“The use of incomplete data to arrive at inadequate findings ahead of a parliamentary debate on liquor laws in Victoria not only skews the debate in the wrong direction but it also undermines 2 years’ worth of public policy consultation and is sadly tone deaf to the pressures being felt by retailers during a global pandemic.
Waters dismissed the notion in the FARE report that an increase in the popularity of online liquor retailing was cause for alarm in and of itself, noting the need for online delivery services during the COVID-19 pandemic for customers in lockdown or simply wishing to avoid leaving the home to purchase these goods.
“Contrary to FARE’s commentary, the fact that online alcohol services have grown in popularity is hardly a cause for panic, particularly given the significant shift in consumer behaviour brought about by the COVID-19 pandemic. Whilst we have seen an increase in retail alcohol sales, including online alcohol sales and deliveries, overall alcohol consumption is still in a state of decline.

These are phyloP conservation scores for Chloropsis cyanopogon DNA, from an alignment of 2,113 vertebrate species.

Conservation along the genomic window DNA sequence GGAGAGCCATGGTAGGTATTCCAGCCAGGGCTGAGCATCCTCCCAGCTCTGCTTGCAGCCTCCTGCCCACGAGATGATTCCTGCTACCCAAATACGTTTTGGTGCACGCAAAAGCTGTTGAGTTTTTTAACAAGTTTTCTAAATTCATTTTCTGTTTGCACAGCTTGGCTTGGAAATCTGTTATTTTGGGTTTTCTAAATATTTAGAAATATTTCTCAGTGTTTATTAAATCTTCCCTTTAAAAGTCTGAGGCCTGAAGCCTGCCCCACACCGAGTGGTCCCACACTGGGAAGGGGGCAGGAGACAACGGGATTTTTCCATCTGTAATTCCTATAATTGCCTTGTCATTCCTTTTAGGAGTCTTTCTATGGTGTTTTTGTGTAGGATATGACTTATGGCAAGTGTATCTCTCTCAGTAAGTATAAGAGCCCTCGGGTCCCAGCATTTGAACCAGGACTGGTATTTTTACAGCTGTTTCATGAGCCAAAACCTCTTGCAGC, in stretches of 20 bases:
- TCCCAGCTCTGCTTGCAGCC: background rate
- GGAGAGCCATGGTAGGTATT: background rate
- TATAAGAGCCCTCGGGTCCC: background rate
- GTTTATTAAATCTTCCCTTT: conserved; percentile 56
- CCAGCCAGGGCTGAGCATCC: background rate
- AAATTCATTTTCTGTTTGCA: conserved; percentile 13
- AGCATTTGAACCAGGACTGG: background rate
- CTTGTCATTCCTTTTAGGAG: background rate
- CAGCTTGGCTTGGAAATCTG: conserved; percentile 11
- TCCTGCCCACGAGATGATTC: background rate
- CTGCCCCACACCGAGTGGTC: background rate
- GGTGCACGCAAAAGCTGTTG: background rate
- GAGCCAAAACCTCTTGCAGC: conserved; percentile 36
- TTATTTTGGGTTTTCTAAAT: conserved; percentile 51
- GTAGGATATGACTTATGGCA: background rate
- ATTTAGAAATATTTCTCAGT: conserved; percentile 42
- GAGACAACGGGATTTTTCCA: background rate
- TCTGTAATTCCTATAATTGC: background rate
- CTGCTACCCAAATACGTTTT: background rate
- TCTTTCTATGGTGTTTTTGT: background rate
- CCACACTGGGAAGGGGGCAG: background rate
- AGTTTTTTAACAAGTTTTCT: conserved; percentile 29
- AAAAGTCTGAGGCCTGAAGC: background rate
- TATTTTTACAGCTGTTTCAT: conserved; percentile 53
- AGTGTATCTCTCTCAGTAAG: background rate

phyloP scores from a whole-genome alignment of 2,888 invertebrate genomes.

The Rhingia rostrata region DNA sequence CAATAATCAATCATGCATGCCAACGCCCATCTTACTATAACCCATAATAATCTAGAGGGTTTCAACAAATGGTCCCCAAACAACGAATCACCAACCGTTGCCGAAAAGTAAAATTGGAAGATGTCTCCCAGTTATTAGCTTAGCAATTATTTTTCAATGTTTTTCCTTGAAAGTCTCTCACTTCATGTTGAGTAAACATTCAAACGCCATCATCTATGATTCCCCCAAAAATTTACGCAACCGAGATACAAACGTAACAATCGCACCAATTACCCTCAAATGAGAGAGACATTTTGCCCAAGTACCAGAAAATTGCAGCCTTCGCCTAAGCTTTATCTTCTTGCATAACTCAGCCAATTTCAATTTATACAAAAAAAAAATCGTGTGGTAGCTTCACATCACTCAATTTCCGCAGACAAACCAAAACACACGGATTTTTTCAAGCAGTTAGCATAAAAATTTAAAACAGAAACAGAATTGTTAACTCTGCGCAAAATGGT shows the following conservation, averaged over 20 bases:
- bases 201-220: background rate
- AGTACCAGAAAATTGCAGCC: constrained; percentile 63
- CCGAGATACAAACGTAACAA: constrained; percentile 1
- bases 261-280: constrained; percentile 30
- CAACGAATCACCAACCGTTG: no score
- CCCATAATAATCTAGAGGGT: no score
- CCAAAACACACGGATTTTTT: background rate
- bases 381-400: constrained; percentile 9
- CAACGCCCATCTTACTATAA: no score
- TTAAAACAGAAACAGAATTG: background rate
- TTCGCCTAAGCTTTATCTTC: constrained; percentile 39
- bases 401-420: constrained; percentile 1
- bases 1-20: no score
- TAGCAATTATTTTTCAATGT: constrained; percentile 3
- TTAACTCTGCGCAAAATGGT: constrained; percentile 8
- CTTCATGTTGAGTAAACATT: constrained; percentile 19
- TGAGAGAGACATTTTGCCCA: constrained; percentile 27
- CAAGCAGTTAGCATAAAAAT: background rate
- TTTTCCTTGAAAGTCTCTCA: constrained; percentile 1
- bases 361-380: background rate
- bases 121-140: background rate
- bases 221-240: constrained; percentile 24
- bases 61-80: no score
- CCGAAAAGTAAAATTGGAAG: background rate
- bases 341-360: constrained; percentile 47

“State & Territory governments throughout the country have been imploring consumers to minimise the risk of COVID-19 transmission by ordering online and the growth in the online retail liquor industry is no different to any other retail sector.
Waters also pointed to Retail Drinks’ Online Alcohol Sale & Delivery Code of Conduct (The Code) which has established a set of responsibility standards in online liquor retailing which goes above and beyond the law in most Australian states and territories.
“Retail Drinks has responded to the growth in online liquor retailing by proactively establishing an industry-first, world-leading Code, which has now been in place for over two years and covers over 80 per cent of all alcohol sold online and delivered in Australia.